I cannot claim to be angelic in this regard; I admit that I sometimes blurt profanities in the company of those that dislike such language. I always regret it, but this little streak of perversity persists.
But if we pause to look at profanity, we see a bunch of stale words which have not evolved much except in the mouths of those seeking to offend or draw attention to their meagre presence and vocabulary.
I subscribe to an omnibus blog digest (Medium) which presents individual views on ‘anything goes’. I follow topics on art, cooking, creativity, history, politics, productivity, psychology, racism, religion and technology.
Much space is taken up by angry people. You may not believe how much is written on racism, feminism and anti-feminism. Vitriol and profanity spew out!
Profanity usually accompanies extreme displeasure or discomfort. It has also become some sort of sign of manliness. Big boys use profanity to impress little boys with their naughtiness and daring.
Some women seem to believe that they are liberated by their profanities. How sad! People striving to emulate others in every way destroy their uniqueness and charm.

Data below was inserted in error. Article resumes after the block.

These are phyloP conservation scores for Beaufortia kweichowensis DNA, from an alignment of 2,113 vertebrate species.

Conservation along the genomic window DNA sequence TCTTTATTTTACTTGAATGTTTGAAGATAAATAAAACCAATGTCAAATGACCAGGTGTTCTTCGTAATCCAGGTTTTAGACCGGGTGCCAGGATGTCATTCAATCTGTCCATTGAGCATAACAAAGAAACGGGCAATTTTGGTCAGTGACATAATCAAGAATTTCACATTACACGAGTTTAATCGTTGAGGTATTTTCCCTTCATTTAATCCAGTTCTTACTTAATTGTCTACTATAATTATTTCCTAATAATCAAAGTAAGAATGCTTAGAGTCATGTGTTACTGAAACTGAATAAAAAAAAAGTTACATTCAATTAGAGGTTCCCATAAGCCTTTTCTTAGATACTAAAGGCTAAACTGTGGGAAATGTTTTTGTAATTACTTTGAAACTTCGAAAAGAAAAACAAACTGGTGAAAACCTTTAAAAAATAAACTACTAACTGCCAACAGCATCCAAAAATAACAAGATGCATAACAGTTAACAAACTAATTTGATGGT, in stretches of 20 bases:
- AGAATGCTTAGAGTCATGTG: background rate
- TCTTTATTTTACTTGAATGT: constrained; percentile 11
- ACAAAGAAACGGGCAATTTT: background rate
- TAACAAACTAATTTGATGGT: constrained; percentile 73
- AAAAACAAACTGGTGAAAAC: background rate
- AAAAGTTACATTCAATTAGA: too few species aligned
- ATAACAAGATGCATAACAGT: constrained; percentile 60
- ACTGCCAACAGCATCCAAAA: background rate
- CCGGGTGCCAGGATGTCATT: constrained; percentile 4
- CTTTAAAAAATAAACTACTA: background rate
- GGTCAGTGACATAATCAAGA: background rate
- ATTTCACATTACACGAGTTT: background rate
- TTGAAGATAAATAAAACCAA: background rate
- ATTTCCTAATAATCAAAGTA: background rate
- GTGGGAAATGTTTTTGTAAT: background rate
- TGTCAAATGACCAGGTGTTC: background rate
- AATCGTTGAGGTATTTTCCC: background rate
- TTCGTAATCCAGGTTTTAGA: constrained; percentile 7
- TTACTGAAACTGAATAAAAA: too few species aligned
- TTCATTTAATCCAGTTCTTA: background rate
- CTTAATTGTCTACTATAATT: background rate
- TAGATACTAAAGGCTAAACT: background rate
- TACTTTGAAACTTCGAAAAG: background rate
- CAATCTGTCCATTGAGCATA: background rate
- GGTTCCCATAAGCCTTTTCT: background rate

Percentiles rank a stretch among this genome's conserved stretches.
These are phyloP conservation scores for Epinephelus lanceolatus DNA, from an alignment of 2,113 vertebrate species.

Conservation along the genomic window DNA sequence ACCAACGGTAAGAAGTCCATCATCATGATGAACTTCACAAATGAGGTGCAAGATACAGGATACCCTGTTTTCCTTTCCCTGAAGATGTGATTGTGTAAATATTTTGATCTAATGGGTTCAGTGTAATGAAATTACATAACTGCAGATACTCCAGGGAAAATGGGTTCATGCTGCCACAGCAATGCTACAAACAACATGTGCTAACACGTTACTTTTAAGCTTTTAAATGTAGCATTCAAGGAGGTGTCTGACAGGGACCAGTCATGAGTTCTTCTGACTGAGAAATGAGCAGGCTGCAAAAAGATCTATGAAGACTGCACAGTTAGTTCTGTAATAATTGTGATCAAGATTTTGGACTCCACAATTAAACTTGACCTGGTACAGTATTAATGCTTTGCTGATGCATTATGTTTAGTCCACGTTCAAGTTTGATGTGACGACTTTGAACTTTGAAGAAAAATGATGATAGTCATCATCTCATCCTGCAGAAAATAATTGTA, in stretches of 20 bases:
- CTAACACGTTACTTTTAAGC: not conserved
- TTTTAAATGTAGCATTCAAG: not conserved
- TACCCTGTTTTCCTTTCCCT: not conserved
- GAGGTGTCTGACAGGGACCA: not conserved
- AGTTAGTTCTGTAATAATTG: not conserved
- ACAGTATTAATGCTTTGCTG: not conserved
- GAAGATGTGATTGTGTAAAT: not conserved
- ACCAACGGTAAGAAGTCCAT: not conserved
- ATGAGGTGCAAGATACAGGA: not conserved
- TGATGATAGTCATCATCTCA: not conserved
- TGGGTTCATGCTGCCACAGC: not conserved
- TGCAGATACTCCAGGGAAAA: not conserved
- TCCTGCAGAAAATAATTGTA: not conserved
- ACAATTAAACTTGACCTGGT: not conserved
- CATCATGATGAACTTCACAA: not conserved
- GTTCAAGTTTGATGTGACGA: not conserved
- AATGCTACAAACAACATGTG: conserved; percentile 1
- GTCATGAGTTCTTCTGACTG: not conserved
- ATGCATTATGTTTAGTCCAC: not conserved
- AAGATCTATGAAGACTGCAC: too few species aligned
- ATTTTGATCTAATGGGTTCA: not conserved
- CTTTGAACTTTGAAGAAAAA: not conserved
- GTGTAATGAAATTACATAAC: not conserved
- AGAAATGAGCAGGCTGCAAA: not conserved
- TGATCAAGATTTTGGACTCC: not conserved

What is also very sad is the proliferation of profanity.
It seems now that coarseness has become an indicator of equality, maturity and defiance. Users seek to shock perceivers and inspire the same sort of admiration that big boys sought from little boys.
Unfortunately for them their audience is different and is discerning and scornful of such puerile and pathetic efforts.
It would be tragic if the economics and rationale of media moguls prevailed and
we are faced with further entertainment perversions, worse than Married at First Sight (#@&%!!) and presented with ‘real life’ scenarios in childrens’ hour
Generally speaking, I believe that, if used, profanity should not be spoken in the presence of parents or children (or by them) or indeed, anyone who would be offended by it
Ouch! But that is a stern test for big boys and girls!